By Michael Shari
As finance ministers and top executives of the world's largest banks converge in Washington for the annual meetings of the International Monetary Fund and the World Bank this month, a simmering diplomatic conflict between the US and the EU about reform of the two institutions threatens to boil over. At issue is how much power to give emerging-market countries, whose weight in the global economy has grown, not least because their banks escaped exposure to the toxic mortgage-backed assets that have gutted American and European banks.
German finance minister Wolfgang Schäuble inadvertently nudged the conflict to the brink of diplomatic flashpoint at a meeting of EU finance ministers last month in Brussels. According to a German government official, Schäuble proposed a controversial four-point plan to restructure the IMF in a manner that would give the emerging markets more seats on the IMF's board of directors as well as more voting rights. It was the first European attempt to answer US demands that EU countries surrender some of their power in the IMF to China and other emerging markets, the official said. But in return, the plan called for the US to curtail its own dominant role in the IMF to a point where it would lose its cherished veto power.
Schäuble's idea of a compromise translated into precisely the caliber of ammunition that US lawmakers needed to put the Treasury on the spot—and make a show of defending American hegemony over the global financial system. A host of concessions that the Obama administration has debated for emerging markets came under fire. "Is the administration willing to give up the presidency of the World Bank, which could undermine our ability to promote innovation at this flagship institution?" an incredulous senator Dick Lugar demanded at a Senate Committee on Foreign Relations hearing in mid-September. "Also, what is the administration's view of current calls for the US to give up the veto at the IMF, which could erode American support for that institution?"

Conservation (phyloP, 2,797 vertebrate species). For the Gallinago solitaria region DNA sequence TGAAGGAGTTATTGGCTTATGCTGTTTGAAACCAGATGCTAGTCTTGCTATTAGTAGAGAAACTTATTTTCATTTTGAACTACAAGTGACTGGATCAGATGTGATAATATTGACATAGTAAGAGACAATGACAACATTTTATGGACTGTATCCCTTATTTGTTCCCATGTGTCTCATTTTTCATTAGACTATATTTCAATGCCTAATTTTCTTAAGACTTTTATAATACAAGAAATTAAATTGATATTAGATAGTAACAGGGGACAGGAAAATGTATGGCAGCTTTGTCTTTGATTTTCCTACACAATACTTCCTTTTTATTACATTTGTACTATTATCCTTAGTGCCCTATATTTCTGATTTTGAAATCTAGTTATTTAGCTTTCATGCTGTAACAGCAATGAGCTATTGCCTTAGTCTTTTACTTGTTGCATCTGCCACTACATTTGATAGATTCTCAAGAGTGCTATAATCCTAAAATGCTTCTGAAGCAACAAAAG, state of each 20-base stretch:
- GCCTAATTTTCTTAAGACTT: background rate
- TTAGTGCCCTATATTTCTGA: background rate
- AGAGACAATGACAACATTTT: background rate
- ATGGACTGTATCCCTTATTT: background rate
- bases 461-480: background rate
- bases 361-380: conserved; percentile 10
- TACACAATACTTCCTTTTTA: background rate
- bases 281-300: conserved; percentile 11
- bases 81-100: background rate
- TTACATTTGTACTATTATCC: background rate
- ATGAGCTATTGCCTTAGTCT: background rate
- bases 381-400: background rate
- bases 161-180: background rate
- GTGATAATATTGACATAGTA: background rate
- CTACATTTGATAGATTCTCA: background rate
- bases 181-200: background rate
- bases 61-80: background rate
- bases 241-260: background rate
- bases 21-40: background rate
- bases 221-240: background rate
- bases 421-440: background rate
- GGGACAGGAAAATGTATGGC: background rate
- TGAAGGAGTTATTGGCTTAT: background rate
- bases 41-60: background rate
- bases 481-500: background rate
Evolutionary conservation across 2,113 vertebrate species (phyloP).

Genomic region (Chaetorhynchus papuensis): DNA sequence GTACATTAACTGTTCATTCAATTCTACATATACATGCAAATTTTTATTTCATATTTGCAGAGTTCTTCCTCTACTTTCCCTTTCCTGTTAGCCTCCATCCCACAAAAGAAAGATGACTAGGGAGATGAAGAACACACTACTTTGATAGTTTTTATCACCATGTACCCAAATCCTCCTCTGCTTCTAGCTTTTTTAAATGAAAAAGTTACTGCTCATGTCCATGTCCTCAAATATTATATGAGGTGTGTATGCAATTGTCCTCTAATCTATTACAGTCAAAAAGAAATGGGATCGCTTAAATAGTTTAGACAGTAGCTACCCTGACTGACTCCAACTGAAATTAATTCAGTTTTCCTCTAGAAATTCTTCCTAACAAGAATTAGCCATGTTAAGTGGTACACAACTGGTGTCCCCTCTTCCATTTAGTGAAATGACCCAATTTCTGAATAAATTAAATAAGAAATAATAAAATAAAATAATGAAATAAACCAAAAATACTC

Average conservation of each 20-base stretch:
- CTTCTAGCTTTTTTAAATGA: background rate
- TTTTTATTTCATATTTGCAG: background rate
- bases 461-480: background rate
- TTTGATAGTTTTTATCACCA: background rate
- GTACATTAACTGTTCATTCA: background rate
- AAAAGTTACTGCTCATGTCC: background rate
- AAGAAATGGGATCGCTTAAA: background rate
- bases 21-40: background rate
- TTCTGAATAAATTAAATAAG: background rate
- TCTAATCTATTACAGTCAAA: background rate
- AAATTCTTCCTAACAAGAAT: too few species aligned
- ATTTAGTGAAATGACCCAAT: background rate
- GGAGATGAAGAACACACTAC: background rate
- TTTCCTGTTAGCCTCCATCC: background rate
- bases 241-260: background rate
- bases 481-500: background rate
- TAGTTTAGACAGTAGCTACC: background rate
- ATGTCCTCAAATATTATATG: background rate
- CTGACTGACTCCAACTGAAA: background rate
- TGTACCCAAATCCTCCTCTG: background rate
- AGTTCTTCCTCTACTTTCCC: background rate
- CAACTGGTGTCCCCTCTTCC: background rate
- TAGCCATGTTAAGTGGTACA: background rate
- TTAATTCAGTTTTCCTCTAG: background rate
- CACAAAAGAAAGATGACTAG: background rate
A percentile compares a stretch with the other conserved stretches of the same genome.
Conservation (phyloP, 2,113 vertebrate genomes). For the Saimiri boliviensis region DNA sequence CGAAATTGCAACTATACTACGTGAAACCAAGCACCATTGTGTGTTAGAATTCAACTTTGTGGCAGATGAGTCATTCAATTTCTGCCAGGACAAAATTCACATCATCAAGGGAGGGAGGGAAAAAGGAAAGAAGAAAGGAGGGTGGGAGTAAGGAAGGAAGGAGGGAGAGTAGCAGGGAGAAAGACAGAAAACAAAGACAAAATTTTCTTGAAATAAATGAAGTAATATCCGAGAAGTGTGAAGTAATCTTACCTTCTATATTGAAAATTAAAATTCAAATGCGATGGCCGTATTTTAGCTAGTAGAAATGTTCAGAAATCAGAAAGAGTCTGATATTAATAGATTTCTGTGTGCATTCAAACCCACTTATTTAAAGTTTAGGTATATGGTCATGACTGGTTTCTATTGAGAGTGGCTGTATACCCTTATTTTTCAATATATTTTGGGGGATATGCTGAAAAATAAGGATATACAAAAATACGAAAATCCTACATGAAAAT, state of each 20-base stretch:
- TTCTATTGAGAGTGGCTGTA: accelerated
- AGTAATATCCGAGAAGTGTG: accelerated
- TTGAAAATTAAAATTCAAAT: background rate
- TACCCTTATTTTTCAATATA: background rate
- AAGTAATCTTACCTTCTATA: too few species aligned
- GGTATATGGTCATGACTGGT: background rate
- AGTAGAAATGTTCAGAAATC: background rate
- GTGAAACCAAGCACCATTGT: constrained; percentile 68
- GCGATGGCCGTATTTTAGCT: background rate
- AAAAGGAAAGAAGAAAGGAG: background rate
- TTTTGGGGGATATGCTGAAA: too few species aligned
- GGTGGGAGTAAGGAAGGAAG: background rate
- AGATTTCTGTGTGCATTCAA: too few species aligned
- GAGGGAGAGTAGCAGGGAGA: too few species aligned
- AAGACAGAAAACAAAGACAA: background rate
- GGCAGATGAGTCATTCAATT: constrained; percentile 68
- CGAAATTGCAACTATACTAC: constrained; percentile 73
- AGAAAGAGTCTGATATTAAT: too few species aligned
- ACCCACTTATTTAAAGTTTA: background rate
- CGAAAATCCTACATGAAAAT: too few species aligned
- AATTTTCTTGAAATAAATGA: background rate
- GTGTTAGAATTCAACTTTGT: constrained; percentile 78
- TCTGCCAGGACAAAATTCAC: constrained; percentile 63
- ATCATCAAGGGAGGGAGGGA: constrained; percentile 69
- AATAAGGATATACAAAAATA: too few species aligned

In response, a composed assistant Treasury secretary Marisa Lago played down the idea of considering an emerging-market candidate for the top job at the World Bank, whose president is traditionally an American, or at the IMF, where the executive director is traditionally a European. She noted that "in agreeing on the capital contributions we certainly had a keen eye to maintaining our leadership position in each of these institutions."
But Lago said the administration does support "giving increasing voice to emerging and developing countries." She added, "We do not believe that that calls into question the US veto." According to Edwin Truman, a senior fellow at the Peterson Institute for International Economics in Washington, Lago's comments show that Washington effectively rejected the German proposal. The US commands about 17% of the votes at the IMF, where an 85% majority is required for a vote to pass on key issues, making the US the only country with veto power.
Stirrer: Schäuble’s comments exacerbated a simmering diplomatic dispute
Treasury secretary Tim Geithner turned up the heat on Europe in a Senate Banking, Housing and Urban Affairs Committee hearing. "European countries," he testified, "have eight seats on the board, and they have a much more disproportionate share of votes in the IMF than is commensurate with their economic strength in the world." He added, "We support a change in the balance of power to catch up with this big shift in global activity."
Otherwise, Geithner testified, the U.S. will use its veto to shrink the IMF's board from 24 seats to 20 at its upcoming internal election in November. The US would accomplish this by voting against extending four "extra" seats, one of which is currently held by Switzerland, says Truman.
"It's more than a threat," says Truman, a former assistant Treasury secretary. "This is an exercise in chicken."